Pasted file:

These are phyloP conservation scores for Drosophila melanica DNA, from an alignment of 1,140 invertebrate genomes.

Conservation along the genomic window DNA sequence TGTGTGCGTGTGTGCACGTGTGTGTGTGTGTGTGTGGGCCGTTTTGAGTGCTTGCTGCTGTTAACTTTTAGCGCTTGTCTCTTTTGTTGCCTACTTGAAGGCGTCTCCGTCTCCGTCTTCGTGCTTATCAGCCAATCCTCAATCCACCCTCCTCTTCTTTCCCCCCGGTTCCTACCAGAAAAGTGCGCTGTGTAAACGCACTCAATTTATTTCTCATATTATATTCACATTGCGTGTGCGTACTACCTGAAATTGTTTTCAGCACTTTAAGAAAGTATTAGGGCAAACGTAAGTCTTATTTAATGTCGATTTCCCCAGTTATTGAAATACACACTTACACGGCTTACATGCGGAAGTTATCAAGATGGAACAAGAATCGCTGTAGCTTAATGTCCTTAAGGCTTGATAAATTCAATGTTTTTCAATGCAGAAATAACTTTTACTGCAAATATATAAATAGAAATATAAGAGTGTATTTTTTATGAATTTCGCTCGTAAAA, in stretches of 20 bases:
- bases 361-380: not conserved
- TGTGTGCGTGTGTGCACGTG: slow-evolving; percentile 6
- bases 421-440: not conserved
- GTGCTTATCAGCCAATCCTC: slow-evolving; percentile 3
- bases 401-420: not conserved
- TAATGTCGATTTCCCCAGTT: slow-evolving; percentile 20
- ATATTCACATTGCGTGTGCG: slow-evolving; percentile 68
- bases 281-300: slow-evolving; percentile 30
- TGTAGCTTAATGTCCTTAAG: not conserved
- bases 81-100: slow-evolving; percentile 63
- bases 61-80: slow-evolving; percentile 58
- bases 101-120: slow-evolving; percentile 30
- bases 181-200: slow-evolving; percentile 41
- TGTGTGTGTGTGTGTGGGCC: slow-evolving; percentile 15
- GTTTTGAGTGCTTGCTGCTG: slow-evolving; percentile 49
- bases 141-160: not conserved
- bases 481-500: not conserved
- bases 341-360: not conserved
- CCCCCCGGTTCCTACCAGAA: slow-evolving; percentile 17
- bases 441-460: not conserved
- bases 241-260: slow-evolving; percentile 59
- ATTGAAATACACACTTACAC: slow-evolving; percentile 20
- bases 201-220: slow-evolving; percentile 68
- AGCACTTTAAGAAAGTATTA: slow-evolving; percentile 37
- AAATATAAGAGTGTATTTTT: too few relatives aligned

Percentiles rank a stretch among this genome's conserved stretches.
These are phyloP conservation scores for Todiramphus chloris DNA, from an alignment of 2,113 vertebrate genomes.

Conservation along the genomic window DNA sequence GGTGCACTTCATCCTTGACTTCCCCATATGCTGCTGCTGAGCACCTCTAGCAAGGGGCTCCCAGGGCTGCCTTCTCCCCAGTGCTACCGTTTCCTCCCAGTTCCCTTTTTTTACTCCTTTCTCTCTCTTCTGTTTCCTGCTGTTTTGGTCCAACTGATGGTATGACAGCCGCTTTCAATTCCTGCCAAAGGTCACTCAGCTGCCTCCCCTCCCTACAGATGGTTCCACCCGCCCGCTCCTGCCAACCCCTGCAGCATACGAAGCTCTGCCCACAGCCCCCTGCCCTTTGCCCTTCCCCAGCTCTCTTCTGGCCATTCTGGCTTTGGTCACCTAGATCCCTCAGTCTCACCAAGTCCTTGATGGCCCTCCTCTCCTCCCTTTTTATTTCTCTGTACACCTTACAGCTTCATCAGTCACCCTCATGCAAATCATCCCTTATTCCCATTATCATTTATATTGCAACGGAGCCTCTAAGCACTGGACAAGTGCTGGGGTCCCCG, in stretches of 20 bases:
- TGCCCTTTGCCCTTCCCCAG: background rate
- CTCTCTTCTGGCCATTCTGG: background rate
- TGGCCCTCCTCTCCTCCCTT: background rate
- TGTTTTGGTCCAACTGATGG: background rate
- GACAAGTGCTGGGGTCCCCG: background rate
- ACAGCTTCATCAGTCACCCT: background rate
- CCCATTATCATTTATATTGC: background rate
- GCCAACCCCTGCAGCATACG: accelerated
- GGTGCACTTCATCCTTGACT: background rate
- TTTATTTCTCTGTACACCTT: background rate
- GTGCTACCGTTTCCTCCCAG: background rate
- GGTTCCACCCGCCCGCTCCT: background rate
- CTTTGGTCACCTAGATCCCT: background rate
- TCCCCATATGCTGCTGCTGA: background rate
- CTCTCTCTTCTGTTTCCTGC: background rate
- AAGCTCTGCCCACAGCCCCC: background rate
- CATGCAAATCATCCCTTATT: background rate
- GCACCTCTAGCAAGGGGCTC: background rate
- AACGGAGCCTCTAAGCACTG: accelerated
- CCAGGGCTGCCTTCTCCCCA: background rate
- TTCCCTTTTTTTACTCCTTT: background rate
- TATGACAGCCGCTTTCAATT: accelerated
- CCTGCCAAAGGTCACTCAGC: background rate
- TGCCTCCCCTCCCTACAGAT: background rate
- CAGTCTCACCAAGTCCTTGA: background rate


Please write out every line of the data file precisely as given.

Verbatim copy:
These are phyloP conservation scores for Drosophila melanica DNA, from an alignment of 1,140 invertebrate genomes.

Conservation along the genomic window DNA sequence TGTGTGCGTGTGTGCACGTGTGTGTGTGTGTGTGTGGGCCGTTTTGAGTGCTTGCTGCTGTTAACTTTTAGCGCTTGTCTCTTTTGTTGCCTACTTGAAGGCGTCTCCGTCTCCGTCTTCGTGCTTATCAGCCAATCCTCAATCCACCCTCCTCTTCTTTCCCCCCGGTTCCTACCAGAAAAGTGCGCTGTGTAAACGCACTCAATTTATTTCTCATATTATATTCACATTGCGTGTGCGTACTACCTGAAATTGTTTTCAGCACTTTAAGAAAGTATTAGGGCAAACGTAAGTCTTATTTAATGTCGATTTCCCCAGTTATTGAAATACACACTTACACGGCTTACATGCGGAAGTTATCAAGATGGAACAAGAATCGCTGTAGCTTAATGTCCTTAAGGCTTGATAAATTCAATGTTTTTCAATGCAGAAATAACTTTTACTGCAAATATATAAATAGAAATATAAGAGTGTATTTTTTATGAATTTCGCTCGTAAAA, in stretches of 20 bases:
- bases 361-380: not conserved
- TGTGTGCGTGTGTGCACGTG: slow-evolving; percentile 6
- bases 421-440: not conserved
- GTGCTTATCAGCCAATCCTC: slow-evolving; percentile 3
- bases 401-420: not conserved
- TAATGTCGATTTCCCCAGTT: slow-evolving; percentile 20
- ATATTCACATTGCGTGTGCG: slow-evolving; percentile 68
- bases 281-300: slow-evolving; percentile 30
- TGTAGCTTAATGTCCTTAAG: not conserved
- bases 81-100: slow-evolving; percentile 63
- bases 61-80: slow-evolving; percentile 58
- bases 101-120: slow-evolving; percentile 30
- bases 181-200: slow-evolving; percentile 41
- TGTGTGTGTGTGTGTGGGCC: slow-evolving; percentile 15
- GTTTTGAGTGCTTGCTGCTG: slow-evolving; percentile 49
- bases 141-160: not conserved
- bases 481-500: not conserved
- bases 341-360: not conserved
- CCCCCCGGTTCCTACCAGAA: slow-evolving; percentile 17
- bases 441-460: not conserved
- bases 241-260: slow-evolving; percentile 59
- ATTGAAATACACACTTACAC: slow-evolving; percentile 20
- bases 201-220: slow-evolving; percentile 68
- AGCACTTTAAGAAAGTATTA: slow-evolving; percentile 37
- AAATATAAGAGTGTATTTTT: too few relatives aligned

Percentiles rank a stretch among this genome's conserved stretches.
These are phyloP conservation scores for Todiramphus chloris DNA, from an alignment of 2,113 vertebrate genomes.

Conservation along the genomic window DNA sequence GGTGCACTTCATCCTTGACTTCCCCATATGCTGCTGCTGAGCACCTCTAGCAAGGGGCTCCCAGGGCTGCCTTCTCCCCAGTGCTACCGTTTCCTCCCAGTTCCCTTTTTTTACTCCTTTCTCTCTCTTCTGTTTCCTGCTGTTTTGGTCCAACTGATGGTATGACAGCCGCTTTCAATTCCTGCCAAAGGTCACTCAGCTGCCTCCCCTCCCTACAGATGGTTCCACCCGCCCGCTCCTGCCAACCCCTGCAGCATACGAAGCTCTGCCCACAGCCCCCTGCCCTTTGCCCTTCCCCAGCTCTCTTCTGGCCATTCTGGCTTTGGTCACCTAGATCCCTCAGTCTCACCAAGTCCTTGATGGCCCTCCTCTCCTCCCTTTTTATTTCTCTGTACACCTTACAGCTTCATCAGTCACCCTCATGCAAATCATCCCTTATTCCCATTATCATTTATATTGCAACGGAGCCTCTAAGCACTGGACAAGTGCTGGGGTCCCCG, in stretches of 20 bases:
- TGCCCTTTGCCCTTCCCCAG: background rate
- CTCTCTTCTGGCCATTCTGG: background rate
- TGGCCCTCCTCTCCTCCCTT: background rate
- TGTTTTGGTCCAACTGATGG: background rate
- GACAAGTGCTGGGGTCCCCG: background rate
- ACAGCTTCATCAGTCACCCT: background rate
- CCCATTATCATTTATATTGC: background rate
- GCCAACCCCTGCAGCATACG: accelerated
- GGTGCACTTCATCCTTGACT: background rate
- TTTATTTCTCTGTACACCTT: background rate
- GTGCTACCGTTTCCTCCCAG: background rate
- GGTTCCACCCGCCCGCTCCT: background rate
- CTTTGGTCACCTAGATCCCT: background rate
- TCCCCATATGCTGCTGCTGA: background rate
- CTCTCTCTTCTGTTTCCTGC: background rate
- AAGCTCTGCCCACAGCCCCC: background rate
- CATGCAAATCATCCCTTATT: background rate
- GCACCTCTAGCAAGGGGCTC: background rate
- AACGGAGCCTCTAAGCACTG: accelerated
- CCAGGGCTGCCTTCTCCCCA: background rate
- TTCCCTTTTTTTACTCCTTT: background rate
- TATGACAGCCGCTTTCAATT: accelerated
- CCTGCCAAAGGTCACTCAGC: background rate
- TGCCTCCCCTCCCTACAGAT: background rate
- CAGTCTCACCAAGTCCTTGA: background rate